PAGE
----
Recorded: 03 Mar 2006
When I inherited the job that Charles DeLisi had, first in an acting capacity in 1993 with David Gallis in-between. Then eventually I got the job in’95, I inherited all the files from Charles DeLisi and David Gallis. All the early memos, even some of the earlier drafts of the various memos that were composed. And the famous memo that eventually was the memo that Charles DeLisi gave to his boss at the time, Al Trivelpiece, who was the director of the Office of Energy Research, which was in five, six pages explaining to him why, you know, this would be a great project to start. Why in terms of its relevance to D.O.E. and all the issue of the connection to radiation biology. Why D.O.E because of the capabilities at the national labs, especially the weapons laboratories with respect to the technologies and the computing that were there. And in the end, the potential impact of this project far beyond D.O.E. but also what it would do for medicine in general. It was an incredible memo because in many ways it said, you know, this will take about three billion dollars and we can do it in fifteen years. What’s uncanny is that he was right on!
Part of it was, of course, his [Charles DeLisi’s] own skills. Part of it was the circumstances. Part of it was just this seductive simplicity of the project when you could explain in just a few words. It was so easy to sell a political master on something that you could explain in an elevator ride from, you know, the first floor to the eighth floor, to the seventh floor where our political masters lived. And moreover, we ended up having a major champion on Capitol Hill. Who as we always say, Jim Watson is the father of the Human Genome Project, but on Capitol Hill the father of the Human Genome Project is Senator Pete Domenici who also very quickly became seduced by this notion. You know, he became seduced again by the simplicity. But also he saw a role for his national laboratory, you know, his favorite place, Los Alamos. All of a sudden it was something that he understood. He had a daughter with a health problem. So he always was very interested in new ways to understand human biology and new ways to deal with medicine. So he had many, many reasons why he could, in a sense, be seduced. Fall in love with such a project. I think it was the combination of things that clinched it and I think Charles DeLisi deserves a lot of credit because he seized the moment and wrote that memo that should rank among the most successful, you know, short memos that have been written that changed the world.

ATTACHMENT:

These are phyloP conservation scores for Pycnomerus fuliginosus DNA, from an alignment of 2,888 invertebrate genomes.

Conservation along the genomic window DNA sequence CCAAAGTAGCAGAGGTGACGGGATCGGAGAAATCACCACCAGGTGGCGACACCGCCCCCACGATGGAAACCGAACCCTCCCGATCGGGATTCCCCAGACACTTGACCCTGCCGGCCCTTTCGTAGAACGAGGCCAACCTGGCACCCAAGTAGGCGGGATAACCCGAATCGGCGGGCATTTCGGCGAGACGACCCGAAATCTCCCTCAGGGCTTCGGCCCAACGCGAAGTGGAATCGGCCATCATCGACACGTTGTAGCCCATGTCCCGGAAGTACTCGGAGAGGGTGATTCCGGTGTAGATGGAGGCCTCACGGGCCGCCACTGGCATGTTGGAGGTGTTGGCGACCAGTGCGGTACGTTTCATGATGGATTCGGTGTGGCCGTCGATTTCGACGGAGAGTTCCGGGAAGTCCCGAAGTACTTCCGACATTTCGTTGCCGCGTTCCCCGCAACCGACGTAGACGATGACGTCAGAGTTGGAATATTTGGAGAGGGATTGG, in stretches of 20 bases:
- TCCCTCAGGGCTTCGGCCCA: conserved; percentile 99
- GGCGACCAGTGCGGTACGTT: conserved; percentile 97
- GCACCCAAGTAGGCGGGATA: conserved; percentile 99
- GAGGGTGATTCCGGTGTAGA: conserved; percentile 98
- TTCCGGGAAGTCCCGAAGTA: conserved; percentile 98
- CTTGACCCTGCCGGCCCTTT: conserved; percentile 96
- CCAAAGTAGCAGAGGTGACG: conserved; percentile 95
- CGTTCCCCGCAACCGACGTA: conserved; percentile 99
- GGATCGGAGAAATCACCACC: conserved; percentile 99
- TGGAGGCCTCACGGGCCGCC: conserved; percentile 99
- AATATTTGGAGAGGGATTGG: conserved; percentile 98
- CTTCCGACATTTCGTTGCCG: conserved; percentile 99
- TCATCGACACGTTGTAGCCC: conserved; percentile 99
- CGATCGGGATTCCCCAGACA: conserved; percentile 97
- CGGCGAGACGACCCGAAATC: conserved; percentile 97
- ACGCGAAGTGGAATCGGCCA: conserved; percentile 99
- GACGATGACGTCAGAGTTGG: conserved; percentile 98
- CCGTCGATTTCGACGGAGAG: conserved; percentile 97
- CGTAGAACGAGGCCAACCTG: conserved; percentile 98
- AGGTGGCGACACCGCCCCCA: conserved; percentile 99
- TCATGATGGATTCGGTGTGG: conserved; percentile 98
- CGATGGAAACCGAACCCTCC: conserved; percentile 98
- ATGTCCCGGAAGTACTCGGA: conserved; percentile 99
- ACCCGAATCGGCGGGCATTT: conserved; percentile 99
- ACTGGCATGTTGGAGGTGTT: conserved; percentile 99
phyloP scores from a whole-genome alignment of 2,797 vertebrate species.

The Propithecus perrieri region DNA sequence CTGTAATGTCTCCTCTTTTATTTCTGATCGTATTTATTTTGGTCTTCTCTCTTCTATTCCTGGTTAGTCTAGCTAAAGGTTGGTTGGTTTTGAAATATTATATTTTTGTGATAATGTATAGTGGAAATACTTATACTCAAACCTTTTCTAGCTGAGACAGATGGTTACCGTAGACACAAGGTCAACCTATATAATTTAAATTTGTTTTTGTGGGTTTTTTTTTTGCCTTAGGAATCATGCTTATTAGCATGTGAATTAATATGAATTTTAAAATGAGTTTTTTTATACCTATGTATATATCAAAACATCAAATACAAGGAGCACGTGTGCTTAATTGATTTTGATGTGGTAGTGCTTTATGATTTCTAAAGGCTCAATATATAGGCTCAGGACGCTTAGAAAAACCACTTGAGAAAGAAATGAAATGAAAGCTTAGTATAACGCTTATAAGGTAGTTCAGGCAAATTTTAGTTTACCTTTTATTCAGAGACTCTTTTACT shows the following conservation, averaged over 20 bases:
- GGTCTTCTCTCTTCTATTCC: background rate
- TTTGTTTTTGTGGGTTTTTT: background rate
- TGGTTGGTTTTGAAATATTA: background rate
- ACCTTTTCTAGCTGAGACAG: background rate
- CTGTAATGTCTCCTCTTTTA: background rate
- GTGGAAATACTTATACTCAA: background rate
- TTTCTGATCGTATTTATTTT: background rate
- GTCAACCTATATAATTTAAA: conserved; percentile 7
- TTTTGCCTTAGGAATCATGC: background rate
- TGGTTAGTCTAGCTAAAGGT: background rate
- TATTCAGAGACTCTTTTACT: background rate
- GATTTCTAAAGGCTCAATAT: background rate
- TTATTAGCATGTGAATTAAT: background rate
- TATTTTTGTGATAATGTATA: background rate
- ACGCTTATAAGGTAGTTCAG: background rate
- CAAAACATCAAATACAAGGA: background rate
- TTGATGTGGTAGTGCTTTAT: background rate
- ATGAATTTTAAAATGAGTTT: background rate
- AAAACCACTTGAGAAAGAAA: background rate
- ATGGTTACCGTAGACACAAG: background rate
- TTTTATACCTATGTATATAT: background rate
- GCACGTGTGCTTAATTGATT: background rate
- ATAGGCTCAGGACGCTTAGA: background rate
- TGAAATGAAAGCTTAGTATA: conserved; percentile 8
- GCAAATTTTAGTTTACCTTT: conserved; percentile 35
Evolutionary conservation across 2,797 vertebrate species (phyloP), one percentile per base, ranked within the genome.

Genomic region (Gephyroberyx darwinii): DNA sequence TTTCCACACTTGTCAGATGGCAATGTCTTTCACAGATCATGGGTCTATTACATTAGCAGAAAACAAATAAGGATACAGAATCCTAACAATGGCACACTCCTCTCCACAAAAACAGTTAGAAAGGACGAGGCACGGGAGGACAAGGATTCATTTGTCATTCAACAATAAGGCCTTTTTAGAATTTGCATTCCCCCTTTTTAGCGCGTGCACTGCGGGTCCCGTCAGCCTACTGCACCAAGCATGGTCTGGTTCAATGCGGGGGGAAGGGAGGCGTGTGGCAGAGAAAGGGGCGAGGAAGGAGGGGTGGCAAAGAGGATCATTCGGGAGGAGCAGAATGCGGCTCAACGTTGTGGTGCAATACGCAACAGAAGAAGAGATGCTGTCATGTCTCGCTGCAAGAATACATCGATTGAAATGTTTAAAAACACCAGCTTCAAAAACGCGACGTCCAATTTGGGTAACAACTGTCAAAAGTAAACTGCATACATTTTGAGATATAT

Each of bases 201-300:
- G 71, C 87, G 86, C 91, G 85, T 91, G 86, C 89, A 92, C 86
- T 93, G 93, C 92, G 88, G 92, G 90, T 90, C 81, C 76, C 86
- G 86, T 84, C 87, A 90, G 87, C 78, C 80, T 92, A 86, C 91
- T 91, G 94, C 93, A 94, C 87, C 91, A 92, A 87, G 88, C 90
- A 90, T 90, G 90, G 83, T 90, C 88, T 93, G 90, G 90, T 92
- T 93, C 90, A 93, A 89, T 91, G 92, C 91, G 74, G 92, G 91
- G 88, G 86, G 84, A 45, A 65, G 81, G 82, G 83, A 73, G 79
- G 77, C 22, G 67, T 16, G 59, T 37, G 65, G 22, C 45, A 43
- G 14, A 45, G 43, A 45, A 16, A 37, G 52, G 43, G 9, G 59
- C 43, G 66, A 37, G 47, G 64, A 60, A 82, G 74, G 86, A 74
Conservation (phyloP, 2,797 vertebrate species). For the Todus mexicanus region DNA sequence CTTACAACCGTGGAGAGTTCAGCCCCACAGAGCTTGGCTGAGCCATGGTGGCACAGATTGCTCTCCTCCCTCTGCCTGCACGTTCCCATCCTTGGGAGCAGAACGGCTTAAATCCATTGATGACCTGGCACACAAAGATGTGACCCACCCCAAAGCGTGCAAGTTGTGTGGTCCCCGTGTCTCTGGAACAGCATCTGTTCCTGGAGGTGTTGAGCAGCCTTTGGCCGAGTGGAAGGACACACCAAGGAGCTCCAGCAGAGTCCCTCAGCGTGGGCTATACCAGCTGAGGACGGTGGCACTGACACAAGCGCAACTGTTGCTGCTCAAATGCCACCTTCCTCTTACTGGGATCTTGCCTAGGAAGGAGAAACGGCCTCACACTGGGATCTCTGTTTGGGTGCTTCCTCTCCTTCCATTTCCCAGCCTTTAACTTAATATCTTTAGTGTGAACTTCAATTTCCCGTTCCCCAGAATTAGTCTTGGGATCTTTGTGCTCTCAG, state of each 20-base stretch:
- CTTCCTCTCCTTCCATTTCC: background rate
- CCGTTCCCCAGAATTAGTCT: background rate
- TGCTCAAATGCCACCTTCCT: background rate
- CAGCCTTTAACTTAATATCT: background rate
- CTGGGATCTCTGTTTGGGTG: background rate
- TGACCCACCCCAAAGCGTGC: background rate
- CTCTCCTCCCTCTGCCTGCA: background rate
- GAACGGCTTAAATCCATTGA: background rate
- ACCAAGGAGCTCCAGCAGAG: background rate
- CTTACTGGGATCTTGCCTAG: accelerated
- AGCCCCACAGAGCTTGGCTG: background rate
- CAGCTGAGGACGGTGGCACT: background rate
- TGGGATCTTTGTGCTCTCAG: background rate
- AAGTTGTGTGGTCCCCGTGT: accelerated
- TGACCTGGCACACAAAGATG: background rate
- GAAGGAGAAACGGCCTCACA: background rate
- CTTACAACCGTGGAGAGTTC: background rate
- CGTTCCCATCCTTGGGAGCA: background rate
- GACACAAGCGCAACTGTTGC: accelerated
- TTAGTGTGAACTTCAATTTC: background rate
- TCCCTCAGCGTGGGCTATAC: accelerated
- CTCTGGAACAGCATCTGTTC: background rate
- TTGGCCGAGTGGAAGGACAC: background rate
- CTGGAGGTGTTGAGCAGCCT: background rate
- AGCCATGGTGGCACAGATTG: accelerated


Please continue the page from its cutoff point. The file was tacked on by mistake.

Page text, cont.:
Ari Patrinos, currently is a president of Synthetic Genomics, Inc. He is best known for his leading roles in the development of the U.S. Global Change Research Program and the U.S. Human Genome Project. He earned his undergraduate degree from the National Technical University of Athens and Ph.D. in mechanical engineering and astronautical sciences from Northwestern University.
Patrinos has worked in Department of Energy (DOE) Laboratory system since 1973. His research area includes biomedical engineering, atmospheric turbulence, environmental chemistry, climate change, and statistical methods. In 1995 he became the Associate Director for Biological and Environmental Research in the DOE Office of Science and was responsible for human and microbial genome programs, structural biology, nuclear medicine and health effects, global environmental change. He helped create the DOE's Joint Genome Institute (JGI) in 1997 and developed the DOE's Genomes to Life Program.
He is a member of the American Association for the Advancement of Sciences, the American Society of Mechanical Engineers, the American Geophysical Union, and a Fellow of the American Meteorological Society.